Some people say it’s the mud, while other folks say it’s the speed, but most off-roaders agree that they enjoy the challenge of safely driving off road because it takes them to places that they otherwise wouldn’t visit. I recently traveled into the Tillamook State Forest, a popular destination for off road riders to learn the basics of safe trail riding.

It’s a cool and cloudy winter morning at Roger’s Camp in the Tillamook State Forest; key staging area for folks who like to travel “off-road.” I’ve traveled into the heart of the forest at the invitation of a familiar face and avid off-roader: my brother, Mark McOmie.

My brother’s off-road recreation is more than a hobby – it’s a passion that has shaped much his outdoor travel and recreation plans. It’s also been something that he’s shared with his entire family for nearly twenty years. Several of his friends joined him for a ride across designated trails in the state forest.

Jahmaal Rebb, ATV Specialist with Oregon Department of Forestry, said that there are more than 130 miles of trails across the Tillamook State Forest. Rebb manages the trails and the riders who travel in the forest and he noted that there’s a “dedicated following” of riders who come to play on the state forestland.

There are three primary OHV riding areas available on the forest including Browns Camp, Jordan Creek and Diamond Mill.

A wide variety of trails provide access into some of the more remote and scenic parts of the forest and provide challenge and excitement for both beginners and experts.

So, what it’s like to climb aboard and grab on to the steering of a powerful ATV four wheel-drive quad? In a word – amazing! They are quick to respond, easy to steer and operate and they are surprisingly comfortable too. It is also recreation where risk and danger wait at every turn, so safety and common sense and controlling your speed are critical.

That’s where recently adopted rules come in. For example, young riders must carry an “ATV Safety Education” card – that shows the rider has passed a mandatory on-line test. The Oregon Department of Parks and Recreation manages the “ATV On-Line Safety Education Course” and John Lane, OPRD ATV Safety Program Manager, said that by 2014, every ATV rider in Oregon most pass the test and carry the card.

There are more changes coming to enhance the safety aspects of Oregon’s off-road riding: a new “Hands On ATV Training Class” will be required for all riders aged 15 and under in 2012.

Editor’s Note: Grant’s Getaways is a production of Travel Oregon brought to you in association with Oregon State Parks, Oregon Dept. of Fish & Wildlife and Oregon State Marine Board. Episodes air Fridays and Saturdays on KGW Newschannel 8 and Saturdays on Northwest Cable News Network.

About the Author: Grant McOmie

Grant McOmie is a Pacific Northwest broadcast journalist, teacher and author who writes and produces stories and special programs about the people, places, outdoor activities and environmental issues of the Pacific Northwest. A fifth generation Oregon native, Grant’s roots run deepest in the central Oregon region near Prineville and Redmond where his family continues to live.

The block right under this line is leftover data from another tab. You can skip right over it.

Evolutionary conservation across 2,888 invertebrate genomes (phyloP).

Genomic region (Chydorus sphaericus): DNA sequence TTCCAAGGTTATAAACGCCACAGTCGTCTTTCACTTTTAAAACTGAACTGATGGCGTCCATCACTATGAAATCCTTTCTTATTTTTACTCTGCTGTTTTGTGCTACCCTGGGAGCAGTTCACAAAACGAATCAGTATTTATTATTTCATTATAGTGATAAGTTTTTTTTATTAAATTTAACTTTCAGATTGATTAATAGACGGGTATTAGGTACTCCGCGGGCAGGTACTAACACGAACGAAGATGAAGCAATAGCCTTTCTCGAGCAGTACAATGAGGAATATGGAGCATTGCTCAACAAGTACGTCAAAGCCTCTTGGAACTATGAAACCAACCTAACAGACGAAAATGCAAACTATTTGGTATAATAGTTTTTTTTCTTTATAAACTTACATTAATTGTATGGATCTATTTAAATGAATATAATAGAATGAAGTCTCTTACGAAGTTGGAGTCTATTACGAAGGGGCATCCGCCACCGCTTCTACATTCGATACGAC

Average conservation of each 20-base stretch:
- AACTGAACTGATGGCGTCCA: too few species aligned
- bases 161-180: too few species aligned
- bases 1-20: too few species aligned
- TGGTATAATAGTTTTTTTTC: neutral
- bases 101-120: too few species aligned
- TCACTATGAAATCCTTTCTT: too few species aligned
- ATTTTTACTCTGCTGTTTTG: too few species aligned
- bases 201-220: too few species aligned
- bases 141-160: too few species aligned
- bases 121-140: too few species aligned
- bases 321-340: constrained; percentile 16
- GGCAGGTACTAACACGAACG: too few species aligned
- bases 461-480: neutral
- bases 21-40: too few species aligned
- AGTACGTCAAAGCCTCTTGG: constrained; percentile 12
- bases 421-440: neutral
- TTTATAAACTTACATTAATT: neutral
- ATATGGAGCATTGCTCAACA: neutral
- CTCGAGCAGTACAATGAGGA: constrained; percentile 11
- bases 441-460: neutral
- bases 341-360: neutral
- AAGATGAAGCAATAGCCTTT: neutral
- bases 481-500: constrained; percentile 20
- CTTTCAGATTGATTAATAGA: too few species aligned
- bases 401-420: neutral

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In this Grant’s Getaway

These maps and directions are for planning purposes only. You may find that construction projects, traffic, or other events may cause road conditions to differ from the map results. For travel options, weather and road conditions, visit tripcheck.com, call 511 (in Oregon only), 800.977.6368 or 503.588.2941.

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  1. Jeff Fandrey says…

    Great job on the story Grant. Had a blast with the story. I have people asking questions on off roading at Browns Camp. Great Job!!!! Hope Jeff wasn’t to sore.Tough guy.. Thanks Jeff Fandrey

    Written on March 10th, 2010 / Flag this Comment
  2. Cheryl says…

    Too bad this story doesn’t address the fact that off-roaders create a lot of noise and exhaust that make it hard for non off-roaders to enjoy the scenery. Also, many of them go where they aren’t supposed to, churning up hiking trails and destroying vegetation. I know there are law-abiding off-roaders, but there are a lot of bad apples too.

    Written on April 3rd, 2010 / Flag this Comment
  3. Bob says…

    Great artical.. Cheryl… I agree that many OHV’s are noisy.. I try to keep it quiet and stay on the trails. I was an avid backbacker until a military related injury changed my lifestyle… I have a good friend who chides me contantly about the polution we OHV people create… Of course that does not prevent him from “flying” to Hawaii three times a year for vacation. That single flight could power all of Oregon’s OHV.s for a month. Go figure.

    Would be nice to see an article on the ‘dry side” of the state.

    Written on April 15th, 2010 / Flag this Comment
  4. Nick says…

    I’ve been to tillamook and would hate to see it closed down. I think the new hands on training class is a great idea, too many riders doing silly things and getting hurt threatens the entire sport. They say that the most dangerous part of an ATV is the nut that connects the handlebars to the seat and I’d have to agree! :-)

    Written on June 25th, 2010 / Flag this Comment

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